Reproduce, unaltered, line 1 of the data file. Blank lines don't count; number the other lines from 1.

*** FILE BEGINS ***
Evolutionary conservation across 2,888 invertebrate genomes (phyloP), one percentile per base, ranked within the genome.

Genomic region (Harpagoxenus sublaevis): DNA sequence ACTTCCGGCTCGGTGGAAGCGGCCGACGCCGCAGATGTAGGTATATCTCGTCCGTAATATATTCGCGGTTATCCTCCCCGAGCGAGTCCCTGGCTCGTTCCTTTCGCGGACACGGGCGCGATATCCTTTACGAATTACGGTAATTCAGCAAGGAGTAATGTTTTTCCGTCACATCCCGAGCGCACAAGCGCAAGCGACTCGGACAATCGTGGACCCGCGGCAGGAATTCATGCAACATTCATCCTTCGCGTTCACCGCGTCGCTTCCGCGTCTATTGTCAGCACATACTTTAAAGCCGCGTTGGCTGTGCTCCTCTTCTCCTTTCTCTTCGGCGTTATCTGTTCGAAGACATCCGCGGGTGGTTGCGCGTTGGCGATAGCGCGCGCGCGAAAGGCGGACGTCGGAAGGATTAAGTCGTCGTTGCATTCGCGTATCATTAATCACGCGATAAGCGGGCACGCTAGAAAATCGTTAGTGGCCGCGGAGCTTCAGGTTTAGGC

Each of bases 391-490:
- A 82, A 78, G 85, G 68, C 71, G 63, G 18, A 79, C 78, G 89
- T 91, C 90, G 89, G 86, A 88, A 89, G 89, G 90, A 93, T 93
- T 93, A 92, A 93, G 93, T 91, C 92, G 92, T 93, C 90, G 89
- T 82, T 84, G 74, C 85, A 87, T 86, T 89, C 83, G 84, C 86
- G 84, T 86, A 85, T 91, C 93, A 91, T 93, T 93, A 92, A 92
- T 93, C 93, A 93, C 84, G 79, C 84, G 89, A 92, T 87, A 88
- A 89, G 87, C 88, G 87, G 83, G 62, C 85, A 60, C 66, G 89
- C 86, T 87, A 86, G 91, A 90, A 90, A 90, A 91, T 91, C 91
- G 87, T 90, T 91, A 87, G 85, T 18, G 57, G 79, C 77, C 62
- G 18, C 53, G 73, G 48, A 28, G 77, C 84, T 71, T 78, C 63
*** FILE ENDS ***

Evolutionary conservation across 2,888 invertebrate genomes (phyloP), one percentile per base, ranked within the genome.